Hot dogs, Hy-Vee and Le Cordon Bleu
Food writer Holly Ebel says Marilyn Gleason continued a family tradition when she saw a food vendor selling frankfurters and thought, "I could do that!"
Who would have thought that a hot dog would be the inspiration for starting a business?
In the case of Marilyn Gleason, of Stewartville, it was seeing someone selling them at Rochesterfest that lit her entrepreneurial fire. "I could do that," she said to herself.
Being a woman of action and true to her word, by 1989 she had purchased a concession van and was making the rounds from Gold Rush at the fairgrounds, to Western Days in Chatfield as well as local celebrations and auctions. At those first events she sold barbecued pork, chicken, hot dogs, sodas and home-made bars.
Business was so good that it wasn't long before she had added three other concession trailers, and her mother-in-law had joined as a cooking partner. They made a formidable team. As word of how good her food was got out, she was offered more auction business, and it wasn't long before others wondered if she could prepare food for family gatherings, weddings and funerals.
Interestingly, as the internet began to become more popular the auction business went into a decline, along with that part of her business.
What to do?
Gleason Catering, her own catering business, came to be. But as her catering business began, the concession part of the business faded away, and those trailers are for sale.
A piece of land in an industrial area of Stewartville became available and, thinking it was now or maybe never, Gleason bought it.
But before building the new home for her business, Gleason took time to research every aspect of catering such as the layout, and what would work most efficiently as well as equipment needed. Finally in 2000 she moved in, and Gleason Catering was cooking.
In addition to a full schedule of weddings and funerals, an important part of her business is providing lunches in that area for SEMCAC, the senior nutrition program that feeds between 60 and 80 seniors five days a week.
"Those numbers go higher when meatloaf, potatoes and apple pie are the lunch that day," Gleason added.
While SEMCAC in Rushford plans the menus, her chef and staff do all the cooking. "That account is what really kept us going all through COVID," Gleason said. "I was also able to keep all of my employees."
What has been an especially significant factor in her success are the potato and macaroni salads, two Midwestern staples. I'd heard raves about the potato salad even before I met her and what I'd heard is true – it's really good.
Customers as well as family had been urging her to place it in Hy-Vee. Easier said than done.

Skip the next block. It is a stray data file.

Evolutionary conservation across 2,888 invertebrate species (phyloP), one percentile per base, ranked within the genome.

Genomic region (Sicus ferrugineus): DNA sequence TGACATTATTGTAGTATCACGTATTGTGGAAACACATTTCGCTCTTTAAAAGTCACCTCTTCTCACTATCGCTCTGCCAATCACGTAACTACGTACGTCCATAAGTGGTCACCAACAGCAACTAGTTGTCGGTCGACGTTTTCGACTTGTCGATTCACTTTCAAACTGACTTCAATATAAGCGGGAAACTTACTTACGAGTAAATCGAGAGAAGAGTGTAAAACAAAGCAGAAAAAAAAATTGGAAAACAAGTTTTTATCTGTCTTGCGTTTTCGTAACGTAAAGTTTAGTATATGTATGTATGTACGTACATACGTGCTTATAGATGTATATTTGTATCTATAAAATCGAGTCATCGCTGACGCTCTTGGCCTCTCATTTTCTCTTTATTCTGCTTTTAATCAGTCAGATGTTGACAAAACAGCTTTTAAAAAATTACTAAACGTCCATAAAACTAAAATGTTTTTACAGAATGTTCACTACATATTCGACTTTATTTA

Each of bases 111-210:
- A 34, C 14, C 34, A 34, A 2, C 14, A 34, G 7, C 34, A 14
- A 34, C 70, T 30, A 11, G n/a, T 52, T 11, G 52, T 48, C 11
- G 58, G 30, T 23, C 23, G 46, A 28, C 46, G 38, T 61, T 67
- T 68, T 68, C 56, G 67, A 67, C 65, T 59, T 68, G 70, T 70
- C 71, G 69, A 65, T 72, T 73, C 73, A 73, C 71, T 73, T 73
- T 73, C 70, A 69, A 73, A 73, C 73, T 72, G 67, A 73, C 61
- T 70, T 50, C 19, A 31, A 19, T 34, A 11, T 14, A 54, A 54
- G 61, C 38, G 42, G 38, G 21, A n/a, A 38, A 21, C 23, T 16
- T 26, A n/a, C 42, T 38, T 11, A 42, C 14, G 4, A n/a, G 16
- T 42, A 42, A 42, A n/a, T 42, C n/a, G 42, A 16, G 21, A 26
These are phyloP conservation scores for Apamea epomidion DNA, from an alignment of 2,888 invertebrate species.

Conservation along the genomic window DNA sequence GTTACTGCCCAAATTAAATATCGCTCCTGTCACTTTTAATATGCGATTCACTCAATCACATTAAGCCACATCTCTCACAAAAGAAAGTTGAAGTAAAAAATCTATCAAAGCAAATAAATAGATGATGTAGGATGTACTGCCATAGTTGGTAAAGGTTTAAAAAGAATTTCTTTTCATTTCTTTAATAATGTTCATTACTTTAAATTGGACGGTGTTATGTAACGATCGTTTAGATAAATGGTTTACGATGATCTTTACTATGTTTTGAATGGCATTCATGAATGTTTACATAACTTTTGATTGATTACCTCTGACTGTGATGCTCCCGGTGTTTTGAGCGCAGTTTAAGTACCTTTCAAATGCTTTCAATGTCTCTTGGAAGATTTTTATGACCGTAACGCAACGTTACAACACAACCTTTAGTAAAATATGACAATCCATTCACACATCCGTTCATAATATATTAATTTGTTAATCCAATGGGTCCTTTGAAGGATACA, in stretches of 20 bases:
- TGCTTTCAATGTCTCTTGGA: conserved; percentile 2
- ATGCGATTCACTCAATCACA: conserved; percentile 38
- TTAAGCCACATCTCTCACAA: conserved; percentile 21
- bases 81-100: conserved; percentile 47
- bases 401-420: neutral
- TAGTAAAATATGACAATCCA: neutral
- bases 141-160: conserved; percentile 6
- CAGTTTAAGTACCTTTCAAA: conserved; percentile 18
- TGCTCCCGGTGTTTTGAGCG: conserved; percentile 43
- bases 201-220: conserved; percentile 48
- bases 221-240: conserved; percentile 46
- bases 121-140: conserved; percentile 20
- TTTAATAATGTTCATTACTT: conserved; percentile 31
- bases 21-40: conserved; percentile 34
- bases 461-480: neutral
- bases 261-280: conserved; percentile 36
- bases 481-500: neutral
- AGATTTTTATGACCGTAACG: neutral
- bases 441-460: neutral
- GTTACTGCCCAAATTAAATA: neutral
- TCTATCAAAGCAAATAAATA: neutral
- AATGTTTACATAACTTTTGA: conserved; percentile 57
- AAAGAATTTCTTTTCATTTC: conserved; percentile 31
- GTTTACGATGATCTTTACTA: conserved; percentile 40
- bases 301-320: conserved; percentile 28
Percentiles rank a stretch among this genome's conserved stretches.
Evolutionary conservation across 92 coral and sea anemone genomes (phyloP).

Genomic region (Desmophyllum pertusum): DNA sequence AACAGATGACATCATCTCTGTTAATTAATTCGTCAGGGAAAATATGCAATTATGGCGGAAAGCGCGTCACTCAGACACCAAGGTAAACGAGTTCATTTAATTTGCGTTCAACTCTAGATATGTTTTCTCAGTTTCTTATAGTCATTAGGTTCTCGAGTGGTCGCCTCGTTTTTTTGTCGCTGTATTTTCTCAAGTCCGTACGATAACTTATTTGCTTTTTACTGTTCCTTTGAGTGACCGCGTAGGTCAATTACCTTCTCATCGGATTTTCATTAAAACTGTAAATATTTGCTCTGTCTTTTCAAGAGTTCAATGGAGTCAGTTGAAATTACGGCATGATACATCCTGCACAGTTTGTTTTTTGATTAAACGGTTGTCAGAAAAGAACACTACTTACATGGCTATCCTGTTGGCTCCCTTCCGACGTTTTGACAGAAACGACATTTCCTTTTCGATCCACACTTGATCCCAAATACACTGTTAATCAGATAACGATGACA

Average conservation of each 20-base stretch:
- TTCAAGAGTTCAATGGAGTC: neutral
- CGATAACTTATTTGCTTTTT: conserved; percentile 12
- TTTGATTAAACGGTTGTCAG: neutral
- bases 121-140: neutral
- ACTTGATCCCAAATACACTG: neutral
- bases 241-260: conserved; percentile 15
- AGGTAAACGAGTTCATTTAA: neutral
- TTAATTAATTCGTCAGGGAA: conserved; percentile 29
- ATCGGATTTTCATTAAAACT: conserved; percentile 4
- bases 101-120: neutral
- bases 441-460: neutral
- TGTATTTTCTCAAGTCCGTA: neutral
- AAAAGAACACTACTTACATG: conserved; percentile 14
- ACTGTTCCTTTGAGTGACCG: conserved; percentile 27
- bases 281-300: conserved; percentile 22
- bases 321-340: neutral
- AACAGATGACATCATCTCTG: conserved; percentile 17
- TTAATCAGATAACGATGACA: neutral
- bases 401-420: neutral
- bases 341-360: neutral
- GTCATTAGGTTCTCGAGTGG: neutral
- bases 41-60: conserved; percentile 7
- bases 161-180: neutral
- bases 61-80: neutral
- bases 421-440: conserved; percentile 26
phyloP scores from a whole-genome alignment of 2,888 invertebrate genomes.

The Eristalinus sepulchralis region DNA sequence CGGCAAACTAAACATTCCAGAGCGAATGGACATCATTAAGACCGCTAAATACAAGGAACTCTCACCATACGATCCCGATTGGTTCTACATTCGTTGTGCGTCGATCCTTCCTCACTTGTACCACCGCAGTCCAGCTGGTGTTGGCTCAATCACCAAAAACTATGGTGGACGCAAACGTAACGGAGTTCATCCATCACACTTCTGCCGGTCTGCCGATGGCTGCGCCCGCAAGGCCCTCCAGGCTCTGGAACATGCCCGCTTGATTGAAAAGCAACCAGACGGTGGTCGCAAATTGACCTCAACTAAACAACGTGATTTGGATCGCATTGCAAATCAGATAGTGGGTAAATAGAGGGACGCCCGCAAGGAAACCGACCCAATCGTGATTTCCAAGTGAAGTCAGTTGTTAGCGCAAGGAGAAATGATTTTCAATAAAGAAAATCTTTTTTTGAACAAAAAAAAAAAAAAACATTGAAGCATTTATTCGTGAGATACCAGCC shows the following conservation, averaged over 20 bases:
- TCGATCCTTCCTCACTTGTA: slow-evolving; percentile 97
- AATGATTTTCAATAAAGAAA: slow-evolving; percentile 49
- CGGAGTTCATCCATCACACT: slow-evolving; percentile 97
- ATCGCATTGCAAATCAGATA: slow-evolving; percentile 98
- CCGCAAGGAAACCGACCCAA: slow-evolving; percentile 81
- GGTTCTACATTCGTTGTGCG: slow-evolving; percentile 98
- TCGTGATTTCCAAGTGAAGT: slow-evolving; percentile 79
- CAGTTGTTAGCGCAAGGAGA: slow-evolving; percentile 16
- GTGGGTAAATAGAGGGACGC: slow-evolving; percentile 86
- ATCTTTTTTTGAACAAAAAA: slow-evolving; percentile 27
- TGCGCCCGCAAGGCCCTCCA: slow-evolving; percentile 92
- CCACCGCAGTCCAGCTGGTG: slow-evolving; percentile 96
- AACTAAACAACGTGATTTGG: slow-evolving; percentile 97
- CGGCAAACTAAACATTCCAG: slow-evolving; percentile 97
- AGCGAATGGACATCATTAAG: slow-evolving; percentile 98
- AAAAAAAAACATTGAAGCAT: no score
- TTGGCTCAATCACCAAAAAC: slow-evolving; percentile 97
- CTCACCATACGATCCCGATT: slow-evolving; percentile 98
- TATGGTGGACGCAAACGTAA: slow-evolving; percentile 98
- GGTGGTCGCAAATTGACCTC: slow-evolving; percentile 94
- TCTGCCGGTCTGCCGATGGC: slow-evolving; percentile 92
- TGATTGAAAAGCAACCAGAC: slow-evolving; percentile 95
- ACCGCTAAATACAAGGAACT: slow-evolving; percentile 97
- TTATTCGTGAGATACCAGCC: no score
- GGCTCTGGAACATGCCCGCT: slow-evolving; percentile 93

As Gleason tells it, "I would take samples into the various deli managers who said they'd call me, but then never did. I was determined and finally contacted the Hy-Vee South manager, Jerry Halverson, whom I knew slightly. After a tasting of both, he said he'd give them a try that weekend, which also happened to be the Super Bowl."
Gleason took over a case of the salads, and demand was so great she ended up taking over four more cases that weekend. All local Hy-Vee's now carry both, sporting the Taste of Gleason's label.
That has now added an additional dimension to the business on top of all the catering. At this point, it's the salads that get the attention. Last year alone they went though 19,050 lbs. of potatoes, all peeled by hand, and 3,260 lbs. of macaroni.
Next on her menu? She is experimenting with a vegetable salad, maybe a variation on a three-bean salad, hoping to add to the line.
Gleason is also looking to expand the current facility. She definitely needs more room. She also recently heard from someone in Washington State who wanted her to send some of the potato salad.
"So I'm trying to figure out the best way to do that. Who knows, maybe we'll be adding mail-order to the business," she said.
If there is such a thing as a DNA cooking gene, her family definitely has it. Her great-grandparents cooked for summer camps up north and sold homemade candy and baked goods from their house. Her grandmother was the cook for Phoebe Mayo Walters, and her mother, who has a full-time job elsewhere, is often in the kitchen helping out as well.
Her 25-year-old daughter, Anna, a Le Cordon Bleu graduate, is the chef at Terza Ristorante. See what I mean? It's definitely in the family.
To reach Gleason's Catering, call 507-533-7858.
Post Bulletin food writer Holly Ebel knows what’s cookin’. Send comments or story tips to firstname.lastname@example.org .